WD Caviar Black vs Barracuda 7200.12

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smackdaddy

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I'm looking at these two drives as well, and did read the article that was posted above that gave the edge to the WD Black. However I saw a more recent article that gave the edge, pretty convincingly to the 7200.12. http://www.hardwaresecrets.com/article/739/10

I'd say its somewhat of a toss up but I'm going to pull the trigger on the Seagate. My 150GB Raptor bit the dust today, so this will be a replacement. Possibly 2 of these in Raid-0.
 

smackdaddy

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is the 500GB Seagate 7200.12 a single 500GB platter? If so I think that's the way to go for my Raid -0 config. There's also a $10 coupon code for newegg that gets the drive for $49 shipped. EMCLTNS33
 

MikeRK

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the Seagate 7200.12 1TB has various firmware versions around. The latest? CC44 has 18.5ms access time -that really sucks. Not sure why they downgraded access time. Anyway I sent them back to my supplier who didn't believe me until they tested them, swapped them out for Blacks - avoid 7200.12 big time... Mike
 

typerazor

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Currently ZZF has the 1TB black for 69$ after rebate and cashback, I prefer WD for their higher IO but they do run a bit warm.
 

pepperpig

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I would be a little cautious with using RAID 0 with the WD Black caviar though. I don't know about Seagate but i've read somewhere that using the normal Black caviar in RAID 0 config is less stable or something. SOmething to do with there being a RAID edition WD which is more suited for RAID. Its slightly higher price. Anyone can confirm this?

EDIT: FOund the link
http://www.pcmag.com/article2/0,2817,2328784,00.asp
 

hok

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I think those guys need to retest or something... my RAID 0 config and tests killed single drive performance... i was also using an intel on board controller...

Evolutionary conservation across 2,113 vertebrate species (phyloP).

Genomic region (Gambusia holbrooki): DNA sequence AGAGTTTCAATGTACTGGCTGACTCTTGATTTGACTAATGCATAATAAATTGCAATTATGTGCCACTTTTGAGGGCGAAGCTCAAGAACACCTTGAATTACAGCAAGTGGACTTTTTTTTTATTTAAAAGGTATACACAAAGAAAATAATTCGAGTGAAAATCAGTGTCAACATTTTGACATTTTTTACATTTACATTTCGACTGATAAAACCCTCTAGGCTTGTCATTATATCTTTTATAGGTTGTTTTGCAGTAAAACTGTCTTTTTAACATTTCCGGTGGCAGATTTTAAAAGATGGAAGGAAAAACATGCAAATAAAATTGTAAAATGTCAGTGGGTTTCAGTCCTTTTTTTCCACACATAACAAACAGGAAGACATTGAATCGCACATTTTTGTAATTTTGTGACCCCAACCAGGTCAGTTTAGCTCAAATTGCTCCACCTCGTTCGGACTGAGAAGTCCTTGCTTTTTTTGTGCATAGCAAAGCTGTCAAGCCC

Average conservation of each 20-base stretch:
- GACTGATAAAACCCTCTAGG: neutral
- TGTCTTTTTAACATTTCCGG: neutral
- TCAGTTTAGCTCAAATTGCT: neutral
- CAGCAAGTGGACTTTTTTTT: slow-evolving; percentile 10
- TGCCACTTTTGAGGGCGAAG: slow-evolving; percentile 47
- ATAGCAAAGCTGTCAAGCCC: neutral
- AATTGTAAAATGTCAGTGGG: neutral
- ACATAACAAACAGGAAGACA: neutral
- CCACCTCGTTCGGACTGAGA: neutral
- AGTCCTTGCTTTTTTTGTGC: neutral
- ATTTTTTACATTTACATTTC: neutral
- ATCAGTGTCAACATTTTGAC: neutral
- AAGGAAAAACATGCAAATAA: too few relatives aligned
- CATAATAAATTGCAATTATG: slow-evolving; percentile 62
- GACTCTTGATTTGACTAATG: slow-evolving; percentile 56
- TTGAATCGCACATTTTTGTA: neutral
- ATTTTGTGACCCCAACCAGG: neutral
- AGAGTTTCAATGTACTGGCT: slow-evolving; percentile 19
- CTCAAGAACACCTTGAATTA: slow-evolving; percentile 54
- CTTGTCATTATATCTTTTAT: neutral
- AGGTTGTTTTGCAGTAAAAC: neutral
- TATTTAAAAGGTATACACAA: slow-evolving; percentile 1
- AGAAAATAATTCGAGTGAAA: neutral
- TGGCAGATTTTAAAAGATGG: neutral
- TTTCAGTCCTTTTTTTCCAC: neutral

cjl

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Caviar blacks are fine in RAID - the drive itself can't tell if it is in a RAID config or not. The RE drives are a bit more reliable, to somewhat offset the reliability hit incurred by running a system with RAID 0, but the Caviar blacks will do just fine.
 

jsc

Champion
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One measure of hard drive reliability is mean time before failure (mtbf). Unfortunately, that is based on some sort of statistical calculations that I have no freakin' clue about. :(

Case in point: the WD 1 TB RE3 drive has a 1,200,000 hour mean time before failure (mtbf). That's about 135 years of continuous operation. I am willing to bet that WD did not design it in the 1870's, build ten of them, run them continuously, have five fail by this year, and so declare a 1.2 million hour mtbf.

I think the WD Black's have around a 300,000 hour mtbf.
 

soberspine

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i just ordered a new 1 TIb seagate 7200.12 because it is alot cold and silent than caviar black. now i have 750 gigs 7200.11, and its working just fine for over an year or something. my question is that now i have the chance, should i make an upgrade to the firmaware to the 7200.11 ? and another question should i put my OS on the new HDD?
 

ericball

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Just to add my two cents. I have 4 1TB Seagate 7200.12s, 2 of which have failed in the first 3 months of ownership. I beg you to not give them any of your hard earned money. I have owned 10 or so WD drives over the last 12 years, 0 failures, 0 problems. The last time I will try Seagate.
 

cjl

Splendid

Zero failures with WD for the past 12 years? Really?

That's actually pretty surprising - they had a MAJOR reliability problem several years back. Recently, they've been a lot better (and there was a while when I would recommend them over pretty much anyone else). I have 3 WD drives (and a Seagate) in my computer, and all have been flawless. That having been said, Seagate's 7200.12 series is pretty darn good - I have a Barracuda XT (same generation, though it has the same guts as the Constellation series of enterprise drives rather than the 7200.12, so it isn't quite the same drive), and a friend has a pair of 7200.12s, and they've been flawless. I've been looking at the 7200.12 a lot too, and they seem to have basically fixed the reliability problems (and yes, there will always be some bad drives, but I haven't seen evidence of a reliability issue on the scale of the 7200.11 disaster, especially moose*).

Of course, it remains to be seen whether Seagate will be able to pull off another drive as reliable as the Galaxy (7200.10), which was a great drive. I have a friend who has 6 (yes 6 - 4 500GB and 2 750GB) Galaxies running in his computer, and all are still flawless 3 years after he got them.